Jem Southam

Upton Pyne and The Red River

January 12 - March 9, 2007
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The Joseph Bellows Gallery is pleased to present the first West Coast solo exhibition of British photographer, Jem Southam. The gallery will feature selections from Southam's series Upton Pyne and The Red River.

Jem Southam has been an important figure in British photography for over twenty-five years. Since 1981, his photographic work has developed through five main series; Bristol City Docks (1977-1984), Paintings of West Cornwall (1982-1986), The Red River (1982-1987), The Raft of Carrots (1992), The Shape of Time: Rockfalls, Rivermouths and Ponds (2000), and most recently, Upton Pyne.

Often working in series, Southam revisits and photographs carefully selected sites over a long period of time. The Upton Pyne series is comprised of fifty photographs and chronicles the life of a property in southwest England over a seven-year period. Organized in three parts, the series tells the story of the evolution of this site. The first part documents one owner's attempt to transform the property into a romantic landscape full of fowl, carefully planted flowers and trees, and well-placed benches for meditation. The second part, records a subsequent owner's efforts to "suburbanize" the rural property by adding garden decorations, picnic tables, and swing-sets. The final part, the Epilogue, looks outward from the property and places the site in a broader geographic context.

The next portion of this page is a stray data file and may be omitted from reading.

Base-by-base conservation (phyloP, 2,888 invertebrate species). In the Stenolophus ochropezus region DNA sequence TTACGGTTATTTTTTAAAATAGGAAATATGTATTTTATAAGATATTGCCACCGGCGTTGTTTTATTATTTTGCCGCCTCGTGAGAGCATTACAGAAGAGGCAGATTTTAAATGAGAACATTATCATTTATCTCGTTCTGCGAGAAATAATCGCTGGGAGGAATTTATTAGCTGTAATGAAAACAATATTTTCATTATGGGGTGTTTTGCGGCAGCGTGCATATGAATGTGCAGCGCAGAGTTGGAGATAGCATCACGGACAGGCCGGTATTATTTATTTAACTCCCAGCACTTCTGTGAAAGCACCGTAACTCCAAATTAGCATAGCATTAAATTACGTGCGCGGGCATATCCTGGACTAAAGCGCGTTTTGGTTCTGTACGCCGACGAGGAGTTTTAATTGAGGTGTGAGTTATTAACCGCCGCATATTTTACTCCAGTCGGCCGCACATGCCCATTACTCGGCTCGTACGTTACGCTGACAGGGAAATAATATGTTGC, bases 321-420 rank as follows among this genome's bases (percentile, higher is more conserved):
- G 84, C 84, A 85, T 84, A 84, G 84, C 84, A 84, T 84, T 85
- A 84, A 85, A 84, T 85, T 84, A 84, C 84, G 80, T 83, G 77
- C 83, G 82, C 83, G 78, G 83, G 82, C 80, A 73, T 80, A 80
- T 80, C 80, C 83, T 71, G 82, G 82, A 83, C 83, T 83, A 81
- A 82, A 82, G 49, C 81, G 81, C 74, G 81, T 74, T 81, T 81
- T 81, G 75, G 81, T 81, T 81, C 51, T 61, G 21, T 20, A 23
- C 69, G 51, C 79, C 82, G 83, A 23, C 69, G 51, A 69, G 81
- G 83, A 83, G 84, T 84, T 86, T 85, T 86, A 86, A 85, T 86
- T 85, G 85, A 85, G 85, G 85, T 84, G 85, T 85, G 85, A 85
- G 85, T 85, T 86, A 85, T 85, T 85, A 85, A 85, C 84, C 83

Part traditional landscape photography, part narrative, and part documentary, Southam's photographs reveal the effects of time and man on a specific landscape. Through various owners, seasons, and years, the Upton Pyne property is seen is a constant state of change. Southam's large-scale photographs, with their formal and detailed compositions, allow observation of even the subtlest changes in the earth. The photographs not only record the visual changes in the landscape but also the experience of that landscape. From his photographs the viewer gains an understanding of the history of the property and deep sense of place.

Southam photographed The Red River series from 1982 to 1987. Like the Upton Pyne series, Southam was concerned with recording changes over time, this time along the Red River and in the town of Cornwall. The photographs depict the legacy and history of the tin and copper ore mining in that area. The more archaic landscapes and idyllic scenes of miner's cottages provide an intimate knowledge of the old mining town as it changes.

Jem Southam was born in Bristol in 1950. He currently resides with his family in Exeter and is the Head of Design: Photography Department at the Exeter School of Art and Design.

His work has been exhibited at the Victoria and Albert Museum, London, Tate, St. Ives, the Royal Albert Memorial Museum, Exeter, Yale Center for British Art, New Haven, and the Johnson Museum of Art, Cornell University, Ithaca among others. His publications include The Shape of Time: Rockfalls, Rivermouths and Ponds (2000), The Raft of Carrots (1992), The Red River (1989), Bristol City Docks (1982), and The Floating Harbour (1981). Landscape Stories, the first comprehensive collection of Southam's work, was published in 2005, and most recently, Nazraeli Press published The Painter's Pool in November 2006.